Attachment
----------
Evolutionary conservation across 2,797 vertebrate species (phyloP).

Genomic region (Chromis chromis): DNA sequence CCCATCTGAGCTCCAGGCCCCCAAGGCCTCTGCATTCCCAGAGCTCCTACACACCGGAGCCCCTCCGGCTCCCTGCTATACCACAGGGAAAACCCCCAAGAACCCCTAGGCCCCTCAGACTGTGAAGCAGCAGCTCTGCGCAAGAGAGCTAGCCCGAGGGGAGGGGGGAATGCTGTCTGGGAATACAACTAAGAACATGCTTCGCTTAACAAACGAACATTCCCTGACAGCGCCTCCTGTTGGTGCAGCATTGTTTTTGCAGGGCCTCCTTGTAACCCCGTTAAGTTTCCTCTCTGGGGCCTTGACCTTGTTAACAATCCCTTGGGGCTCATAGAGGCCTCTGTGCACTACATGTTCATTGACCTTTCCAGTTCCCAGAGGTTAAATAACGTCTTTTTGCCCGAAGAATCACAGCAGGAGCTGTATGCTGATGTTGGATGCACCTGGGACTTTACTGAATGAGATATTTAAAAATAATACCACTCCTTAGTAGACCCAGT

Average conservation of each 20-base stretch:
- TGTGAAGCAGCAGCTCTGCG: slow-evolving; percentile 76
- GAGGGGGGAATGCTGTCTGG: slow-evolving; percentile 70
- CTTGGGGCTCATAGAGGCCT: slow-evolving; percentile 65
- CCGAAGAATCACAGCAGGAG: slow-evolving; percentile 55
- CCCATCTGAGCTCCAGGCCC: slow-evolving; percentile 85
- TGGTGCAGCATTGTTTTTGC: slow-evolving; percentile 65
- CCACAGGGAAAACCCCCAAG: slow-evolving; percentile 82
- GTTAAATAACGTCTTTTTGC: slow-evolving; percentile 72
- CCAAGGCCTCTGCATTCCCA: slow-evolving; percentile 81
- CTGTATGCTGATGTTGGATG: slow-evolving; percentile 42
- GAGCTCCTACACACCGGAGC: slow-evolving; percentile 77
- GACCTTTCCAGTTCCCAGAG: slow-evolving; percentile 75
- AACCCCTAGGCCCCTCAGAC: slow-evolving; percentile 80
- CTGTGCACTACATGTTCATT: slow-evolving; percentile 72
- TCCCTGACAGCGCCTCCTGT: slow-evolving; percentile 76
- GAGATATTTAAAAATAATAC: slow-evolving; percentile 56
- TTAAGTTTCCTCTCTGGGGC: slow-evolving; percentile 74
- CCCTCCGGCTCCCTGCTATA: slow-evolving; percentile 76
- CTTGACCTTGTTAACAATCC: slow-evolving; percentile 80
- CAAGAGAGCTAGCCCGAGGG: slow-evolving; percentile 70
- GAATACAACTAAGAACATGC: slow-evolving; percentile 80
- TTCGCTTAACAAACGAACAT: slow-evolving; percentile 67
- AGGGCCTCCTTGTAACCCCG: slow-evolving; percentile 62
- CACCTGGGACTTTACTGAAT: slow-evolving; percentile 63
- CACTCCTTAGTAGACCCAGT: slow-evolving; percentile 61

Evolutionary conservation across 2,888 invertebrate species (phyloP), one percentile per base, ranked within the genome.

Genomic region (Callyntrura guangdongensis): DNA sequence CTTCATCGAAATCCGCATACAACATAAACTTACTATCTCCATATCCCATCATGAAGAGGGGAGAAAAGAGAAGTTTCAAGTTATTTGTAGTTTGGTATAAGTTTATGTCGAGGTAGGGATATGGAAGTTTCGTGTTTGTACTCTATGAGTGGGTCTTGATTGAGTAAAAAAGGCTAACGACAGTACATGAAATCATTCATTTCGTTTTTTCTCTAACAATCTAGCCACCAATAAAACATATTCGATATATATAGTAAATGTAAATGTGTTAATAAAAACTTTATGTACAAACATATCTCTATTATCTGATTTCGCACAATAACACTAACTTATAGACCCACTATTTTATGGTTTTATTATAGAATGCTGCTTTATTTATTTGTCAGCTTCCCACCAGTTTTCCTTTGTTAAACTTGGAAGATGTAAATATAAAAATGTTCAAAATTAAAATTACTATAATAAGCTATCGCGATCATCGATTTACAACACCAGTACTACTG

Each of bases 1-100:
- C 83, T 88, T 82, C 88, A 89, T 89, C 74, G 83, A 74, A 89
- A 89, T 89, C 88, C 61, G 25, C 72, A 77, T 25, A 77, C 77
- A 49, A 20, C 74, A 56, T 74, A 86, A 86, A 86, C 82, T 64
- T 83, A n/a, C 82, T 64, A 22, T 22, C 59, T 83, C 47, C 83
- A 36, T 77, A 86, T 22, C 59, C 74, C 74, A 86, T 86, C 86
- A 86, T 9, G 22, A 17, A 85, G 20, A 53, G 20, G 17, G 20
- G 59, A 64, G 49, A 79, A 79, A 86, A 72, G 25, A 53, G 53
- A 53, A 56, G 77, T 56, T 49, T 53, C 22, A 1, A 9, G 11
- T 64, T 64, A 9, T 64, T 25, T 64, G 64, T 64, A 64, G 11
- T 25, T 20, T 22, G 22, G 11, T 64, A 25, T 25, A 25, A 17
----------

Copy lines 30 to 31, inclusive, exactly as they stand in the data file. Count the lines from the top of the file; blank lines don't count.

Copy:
Genomic region (Callyntrura guangdongensis): DNA sequence CTTCATCGAAATCCGCATACAACATAAACTTACTATCTCCATATCCCATCATGAAGAGGGGAGAAAAGAGAAGTTTCAAGTTATTTGTAGTTTGGTATAAGTTTATGTCGAGGTAGGGATATGGAAGTTTCGTGTTTGTACTCTATGAGTGGGTCTTGATTGAGTAAAAAAGGCTAACGACAGTACATGAAATCATTCATTTCGTTTTTTCTCTAACAATCTAGCCACCAATAAAACATATTCGATATATATAGTAAATGTAAATGTGTTAATAAAAACTTTATGTACAAACATATCTCTATTATCTGATTTCGCACAATAACACTAACTTATAGACCCACTATTTTATGGTTTTATTATAGAATGCTGCTTTATTTATTTGTCAGCTTCCCACCAGTTTTCCTTTGTTAAACTTGGAAGATGTAAATATAAAAATGTTCAAAATTAAAATTACTATAATAAGCTATCGCGATCATCGATTTACAACACCAGTACTACTG

Each of bases 1-100: